Having successfully argued that job providers and individuals who paid business licensing fees to the state of Michigan while being forced to shutdown their businesses during the pandemic should be entitled to reimbursement of some form, State Rep. Pauline Wendzel has seen her proposed legislation to accomplish that clear the House Regulatory Reform Committee today with unanimous support.
Under Wendzel’s plan, a wide variety of occupations may seek prorated fee reimbursements if a business was closed because of a state mandate and suffered a financial loss in 2020. Reimbursements could be sought for healthcare licenses, skilled trade licenses, foodservice and liquor licenses, and numerous other occupational licenses.
Wendzel says, “I hope the bipartisan spirit around this package continues as it moves to the floor,” and adds, “I’m glad the committee recognized it was fundamentally wrong how state government treated its license holders, and I’m confident we can use this opportunity to help our impacted small businesses.”
Reimbursements would be prorated. For example, if a business was shut down for three months or 25-percent of the year, the license holder could seek reimbursement of 25-percent of the associated fee. A license holder paying $120 for an annual license in this example would instead be required to pay $90. The other $30 – if already paid – would be reimbursed through a credit when renewing their license for 2021.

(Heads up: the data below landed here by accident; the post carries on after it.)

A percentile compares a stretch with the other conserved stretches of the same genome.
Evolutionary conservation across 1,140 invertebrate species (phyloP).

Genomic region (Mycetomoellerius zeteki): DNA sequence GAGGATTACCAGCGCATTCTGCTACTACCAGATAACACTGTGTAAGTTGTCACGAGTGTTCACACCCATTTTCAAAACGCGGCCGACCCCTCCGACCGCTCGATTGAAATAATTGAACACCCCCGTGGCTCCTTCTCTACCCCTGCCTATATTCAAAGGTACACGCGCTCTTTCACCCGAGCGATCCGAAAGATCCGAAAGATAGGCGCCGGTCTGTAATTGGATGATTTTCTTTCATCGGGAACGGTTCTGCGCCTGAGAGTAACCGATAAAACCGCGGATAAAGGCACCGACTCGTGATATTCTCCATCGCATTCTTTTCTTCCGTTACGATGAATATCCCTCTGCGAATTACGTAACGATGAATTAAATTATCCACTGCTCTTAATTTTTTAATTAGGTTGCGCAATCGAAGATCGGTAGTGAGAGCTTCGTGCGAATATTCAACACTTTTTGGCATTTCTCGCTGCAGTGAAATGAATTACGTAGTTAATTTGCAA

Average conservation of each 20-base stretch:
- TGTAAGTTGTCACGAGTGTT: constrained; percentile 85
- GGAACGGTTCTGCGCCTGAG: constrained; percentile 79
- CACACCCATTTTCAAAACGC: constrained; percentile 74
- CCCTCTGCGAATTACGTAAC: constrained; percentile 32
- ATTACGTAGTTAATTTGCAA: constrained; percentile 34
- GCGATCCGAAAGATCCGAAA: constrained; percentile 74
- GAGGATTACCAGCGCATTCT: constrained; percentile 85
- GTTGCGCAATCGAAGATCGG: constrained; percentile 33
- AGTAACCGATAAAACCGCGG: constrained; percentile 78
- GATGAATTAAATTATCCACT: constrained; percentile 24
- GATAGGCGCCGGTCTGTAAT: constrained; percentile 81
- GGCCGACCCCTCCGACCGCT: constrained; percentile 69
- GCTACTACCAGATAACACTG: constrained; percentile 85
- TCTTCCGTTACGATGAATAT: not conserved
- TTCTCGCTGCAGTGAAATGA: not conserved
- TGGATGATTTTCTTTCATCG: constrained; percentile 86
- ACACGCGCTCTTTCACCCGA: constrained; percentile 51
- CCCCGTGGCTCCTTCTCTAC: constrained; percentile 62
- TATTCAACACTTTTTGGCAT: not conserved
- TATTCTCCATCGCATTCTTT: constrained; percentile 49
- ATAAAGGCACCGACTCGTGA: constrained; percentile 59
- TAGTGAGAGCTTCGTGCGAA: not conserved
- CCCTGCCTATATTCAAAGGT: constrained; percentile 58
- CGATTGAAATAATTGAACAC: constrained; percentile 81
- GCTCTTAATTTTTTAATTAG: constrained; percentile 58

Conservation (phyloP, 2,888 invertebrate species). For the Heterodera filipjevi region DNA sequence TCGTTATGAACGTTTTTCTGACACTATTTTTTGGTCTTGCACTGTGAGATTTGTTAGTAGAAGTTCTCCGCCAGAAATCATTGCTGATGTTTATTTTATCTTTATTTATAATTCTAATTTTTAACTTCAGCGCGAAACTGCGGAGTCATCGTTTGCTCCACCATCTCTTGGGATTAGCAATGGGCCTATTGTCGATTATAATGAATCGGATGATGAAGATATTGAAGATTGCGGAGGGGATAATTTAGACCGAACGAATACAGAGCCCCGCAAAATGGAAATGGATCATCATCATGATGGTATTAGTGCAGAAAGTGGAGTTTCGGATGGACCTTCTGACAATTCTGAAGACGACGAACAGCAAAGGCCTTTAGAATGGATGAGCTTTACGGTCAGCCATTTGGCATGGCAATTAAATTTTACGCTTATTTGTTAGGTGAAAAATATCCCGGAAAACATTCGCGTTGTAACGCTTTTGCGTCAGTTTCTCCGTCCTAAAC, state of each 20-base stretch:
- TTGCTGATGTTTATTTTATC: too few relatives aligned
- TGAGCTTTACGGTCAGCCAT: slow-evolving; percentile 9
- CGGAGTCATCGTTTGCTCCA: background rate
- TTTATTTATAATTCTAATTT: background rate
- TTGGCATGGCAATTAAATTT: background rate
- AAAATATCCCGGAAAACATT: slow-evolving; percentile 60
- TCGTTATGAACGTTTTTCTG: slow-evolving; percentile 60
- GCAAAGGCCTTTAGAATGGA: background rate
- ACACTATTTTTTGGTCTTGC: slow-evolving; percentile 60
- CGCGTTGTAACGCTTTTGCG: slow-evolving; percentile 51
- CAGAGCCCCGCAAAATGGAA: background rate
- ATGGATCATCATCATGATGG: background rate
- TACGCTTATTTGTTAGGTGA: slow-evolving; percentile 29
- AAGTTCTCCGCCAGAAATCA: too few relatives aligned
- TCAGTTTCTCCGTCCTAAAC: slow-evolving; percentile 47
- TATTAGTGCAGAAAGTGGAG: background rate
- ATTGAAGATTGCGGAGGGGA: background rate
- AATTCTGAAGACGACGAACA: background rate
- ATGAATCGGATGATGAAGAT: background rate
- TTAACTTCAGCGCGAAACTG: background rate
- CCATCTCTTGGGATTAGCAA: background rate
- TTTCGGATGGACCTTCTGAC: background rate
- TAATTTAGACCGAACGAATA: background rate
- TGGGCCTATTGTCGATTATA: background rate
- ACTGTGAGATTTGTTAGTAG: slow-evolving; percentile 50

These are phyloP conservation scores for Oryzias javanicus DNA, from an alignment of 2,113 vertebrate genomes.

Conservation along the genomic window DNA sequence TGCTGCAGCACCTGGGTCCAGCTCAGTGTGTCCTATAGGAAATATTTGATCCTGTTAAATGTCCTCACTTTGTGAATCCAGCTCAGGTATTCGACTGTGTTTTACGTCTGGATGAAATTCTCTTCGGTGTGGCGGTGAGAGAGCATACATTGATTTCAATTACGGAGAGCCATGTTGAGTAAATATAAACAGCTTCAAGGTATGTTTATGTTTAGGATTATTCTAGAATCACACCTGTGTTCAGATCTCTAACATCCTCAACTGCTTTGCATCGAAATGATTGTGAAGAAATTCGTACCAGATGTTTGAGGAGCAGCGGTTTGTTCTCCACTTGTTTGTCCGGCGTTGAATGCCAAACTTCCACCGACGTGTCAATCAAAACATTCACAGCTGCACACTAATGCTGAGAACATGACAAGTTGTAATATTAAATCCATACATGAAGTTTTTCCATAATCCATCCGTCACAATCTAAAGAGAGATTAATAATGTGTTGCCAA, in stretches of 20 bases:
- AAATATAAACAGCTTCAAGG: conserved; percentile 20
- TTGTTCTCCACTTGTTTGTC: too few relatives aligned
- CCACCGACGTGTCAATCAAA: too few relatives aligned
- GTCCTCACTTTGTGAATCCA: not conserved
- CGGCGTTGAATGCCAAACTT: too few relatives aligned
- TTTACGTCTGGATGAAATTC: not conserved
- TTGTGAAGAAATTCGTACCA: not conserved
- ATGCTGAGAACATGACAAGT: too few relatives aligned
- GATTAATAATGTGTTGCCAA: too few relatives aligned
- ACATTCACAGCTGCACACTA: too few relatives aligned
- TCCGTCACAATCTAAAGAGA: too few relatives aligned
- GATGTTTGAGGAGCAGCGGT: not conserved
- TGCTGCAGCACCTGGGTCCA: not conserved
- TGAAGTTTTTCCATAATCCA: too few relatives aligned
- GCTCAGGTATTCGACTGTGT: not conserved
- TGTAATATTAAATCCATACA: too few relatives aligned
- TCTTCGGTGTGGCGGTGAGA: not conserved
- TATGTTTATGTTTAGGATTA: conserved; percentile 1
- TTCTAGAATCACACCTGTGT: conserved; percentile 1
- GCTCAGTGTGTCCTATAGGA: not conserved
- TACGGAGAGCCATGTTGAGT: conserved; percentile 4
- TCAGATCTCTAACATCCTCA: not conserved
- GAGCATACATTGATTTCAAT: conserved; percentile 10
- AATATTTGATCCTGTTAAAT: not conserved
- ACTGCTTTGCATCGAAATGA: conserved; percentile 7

Rep. Wendzel’s legislation – House Bill 4557 – deals specifically with Liquor License fee reimbursements. Other members on Rep. Wendzel’s package and their bills include:
- Rep. Annette Glenn – Public Health licenses…
- Rep. Andrew Fink – Occupational licenses…
- Rep. Beth Griffin – Skilled Trade licenses…
- Rep. John Roth – Food Establishment fees.
In the photo accompanying this story on Moody on the Market, State Representatives Beth Griffin, Pauline Wendzel, and Annette Glenn testify in support of Rep. Wendzel’s licensing package.